Montaigne on Ketchup-Flavoured Cheetos

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In his famous work, Essays, Michel de Montaigne, channelling the Epicureans, wrote that, “All the opinions in the world point out that pleasure is our aim. (Book I: On the Power of Imagination).” And I have to admit that what we euphemistically call “junk food” is a widespread pleasure that many of us enjoy these days. Of course, Montaigne, ever the skeptic, also wrote, “Que sais je?” (What do I know? Book II, Ch. 12). I did it again: I used the name of my … click below for more ↓

Musings on The Tempest and Council

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It was a dark and stormy night… Shakespeare’s last solo-authored play, The Tempest, opens with a storm (the eponymous tempest) in which a group of elite passengers (a king, a duke, relatives, and courtly hangers-on) gets washed overboard (or jump) while the working sailors remain safe onboard their ship. In fact, the working class are sturdy, brave, and steadfast as they struggle to save the ship and passengers, while the panicked elites run around like headless chickens on the deck, wailing and bemoaning, afraid for … click below for more ↓

Montaigne on Ice Cream

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No, Michel de Montaigne did not write about ice cream. I just used his name to entice you into this musing. But given the wide variety of topics he did write about, you’d think he might have at least penned a few words on it. Had it been available in his time, that is. It would suit his style to muse on its flavours, texture, ingredients, and digestibility.  Unfortunately, while Montaigne does mention food and eating several times, he really didn’t write any gastronomic essays, much … click below for more ↓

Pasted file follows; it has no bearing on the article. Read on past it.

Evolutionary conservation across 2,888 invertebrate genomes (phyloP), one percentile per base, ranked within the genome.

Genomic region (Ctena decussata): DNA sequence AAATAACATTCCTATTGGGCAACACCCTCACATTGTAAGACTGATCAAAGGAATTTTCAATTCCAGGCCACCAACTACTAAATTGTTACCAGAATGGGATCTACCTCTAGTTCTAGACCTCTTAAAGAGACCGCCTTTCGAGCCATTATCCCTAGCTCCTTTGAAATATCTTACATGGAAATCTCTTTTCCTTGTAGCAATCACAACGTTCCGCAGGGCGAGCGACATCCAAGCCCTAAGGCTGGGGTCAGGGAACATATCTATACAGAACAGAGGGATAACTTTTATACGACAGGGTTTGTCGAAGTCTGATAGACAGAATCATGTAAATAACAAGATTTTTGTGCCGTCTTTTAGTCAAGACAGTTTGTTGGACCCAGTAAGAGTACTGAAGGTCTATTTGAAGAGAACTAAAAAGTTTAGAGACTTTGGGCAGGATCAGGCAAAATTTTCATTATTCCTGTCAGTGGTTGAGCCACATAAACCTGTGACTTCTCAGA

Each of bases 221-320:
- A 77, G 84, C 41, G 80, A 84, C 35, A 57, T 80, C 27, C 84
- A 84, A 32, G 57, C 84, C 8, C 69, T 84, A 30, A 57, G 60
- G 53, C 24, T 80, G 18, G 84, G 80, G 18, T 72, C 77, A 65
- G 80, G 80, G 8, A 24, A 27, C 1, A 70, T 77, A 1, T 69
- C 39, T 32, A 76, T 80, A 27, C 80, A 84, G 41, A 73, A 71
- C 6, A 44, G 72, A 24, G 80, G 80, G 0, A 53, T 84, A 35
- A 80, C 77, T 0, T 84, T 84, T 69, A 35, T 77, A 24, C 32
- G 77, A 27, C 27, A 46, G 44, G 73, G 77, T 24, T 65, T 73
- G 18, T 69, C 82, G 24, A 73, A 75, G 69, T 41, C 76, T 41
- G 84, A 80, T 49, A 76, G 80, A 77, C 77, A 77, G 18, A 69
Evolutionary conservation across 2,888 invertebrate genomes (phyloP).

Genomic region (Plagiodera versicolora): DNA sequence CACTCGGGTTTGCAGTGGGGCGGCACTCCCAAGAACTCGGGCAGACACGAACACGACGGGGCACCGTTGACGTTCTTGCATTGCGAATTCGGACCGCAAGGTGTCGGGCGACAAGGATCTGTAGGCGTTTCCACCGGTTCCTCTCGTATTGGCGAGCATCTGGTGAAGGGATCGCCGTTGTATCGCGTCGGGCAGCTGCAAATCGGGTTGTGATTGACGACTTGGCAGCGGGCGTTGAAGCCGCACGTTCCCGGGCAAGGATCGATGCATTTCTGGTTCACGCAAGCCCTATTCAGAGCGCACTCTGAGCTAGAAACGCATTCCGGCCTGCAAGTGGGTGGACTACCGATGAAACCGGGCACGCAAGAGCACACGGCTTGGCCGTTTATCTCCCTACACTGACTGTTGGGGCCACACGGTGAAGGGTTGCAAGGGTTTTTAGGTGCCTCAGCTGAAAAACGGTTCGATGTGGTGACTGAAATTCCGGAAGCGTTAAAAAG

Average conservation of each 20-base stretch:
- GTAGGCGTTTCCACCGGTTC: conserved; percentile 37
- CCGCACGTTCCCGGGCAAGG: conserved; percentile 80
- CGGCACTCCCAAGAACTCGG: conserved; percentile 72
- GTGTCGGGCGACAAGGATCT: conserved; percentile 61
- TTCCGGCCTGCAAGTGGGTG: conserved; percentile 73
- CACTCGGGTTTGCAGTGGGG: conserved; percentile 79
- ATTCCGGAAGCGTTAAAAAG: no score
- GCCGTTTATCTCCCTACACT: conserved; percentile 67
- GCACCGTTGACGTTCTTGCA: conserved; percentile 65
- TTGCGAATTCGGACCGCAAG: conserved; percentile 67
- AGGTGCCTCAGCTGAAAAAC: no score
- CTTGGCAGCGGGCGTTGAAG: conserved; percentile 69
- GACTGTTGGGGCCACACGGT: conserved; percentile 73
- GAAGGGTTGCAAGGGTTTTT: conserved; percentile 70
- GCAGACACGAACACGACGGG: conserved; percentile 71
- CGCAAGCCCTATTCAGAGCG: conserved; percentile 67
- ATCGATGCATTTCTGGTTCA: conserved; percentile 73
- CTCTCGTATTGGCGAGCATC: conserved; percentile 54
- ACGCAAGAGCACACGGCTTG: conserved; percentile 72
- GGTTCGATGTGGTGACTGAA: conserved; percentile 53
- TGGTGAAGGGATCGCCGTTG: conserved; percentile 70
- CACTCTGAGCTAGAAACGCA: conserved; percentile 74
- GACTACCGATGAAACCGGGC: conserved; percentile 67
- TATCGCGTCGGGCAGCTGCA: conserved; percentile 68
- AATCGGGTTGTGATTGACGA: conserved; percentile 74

Godzilla, Mechagodzilla, and Kong

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I’m not sure if I should be elated or disappointed after watching Godzilla vs. Kong (GvK), the latest film (2021) in the Legendary/Universal, Godzilla/MonsterVerse saga. That’s Kong, not King Kong, by the way, because of a squabble over licensing rights, but, yes, it’s that Kong in person if not name. The kaiju formerly known as… Almost two hours of Godzilla and the gang onscreen, with tremendous monster fights, should be a delight for any kaiju aficionado (as readers here know I am…), and I always … click below for more ↓

The Beatles: Songs and Lives

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This week I finished re-reading The Beatles: The Biography by Bob Spitz, the best biography I’ve read of the group that defined music, culture, and style in the Sixties: the era I grew up in. I’ve read several other bios in the past, both of the band and of the individual members, although there are many more in print that I haven’t read. But this is the only one I’ve re-read. And it was well worth it, to recall in such detail those years. Almost … click below for more ↓

Musings on Reading Literature

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There’s a passage from the novel The Elegance of the Hedgehog (by Muriel Barbery, Europa Editions, 2008, p. 116-117) that so delighted me when I came across it that I read it aloud to Susan: “Mildly hemorrhagic urine” is, to me, a form of light entertainment: it has a nice ring to it and evokes a singular world, a brief refreshing change from literature. For the very same reason, I enjoy reading the leaflets that come with medication, the respite provided by the precision of … click below for more ↓

Musings on the Complete Works

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When the Arden Shakespeare: Complete Works arrived this week (an early birthday gift from my wife who might have wanted to hide it until the actual date… oops… I saw the postie arrive…), I thought it might be time to put together a spreadsheet identifying some of the key differences between the various versions of the “complete works” in my library, and among those other editions I don’t own (but may in the future). This is meant to help me select which version I might … click below for more ↓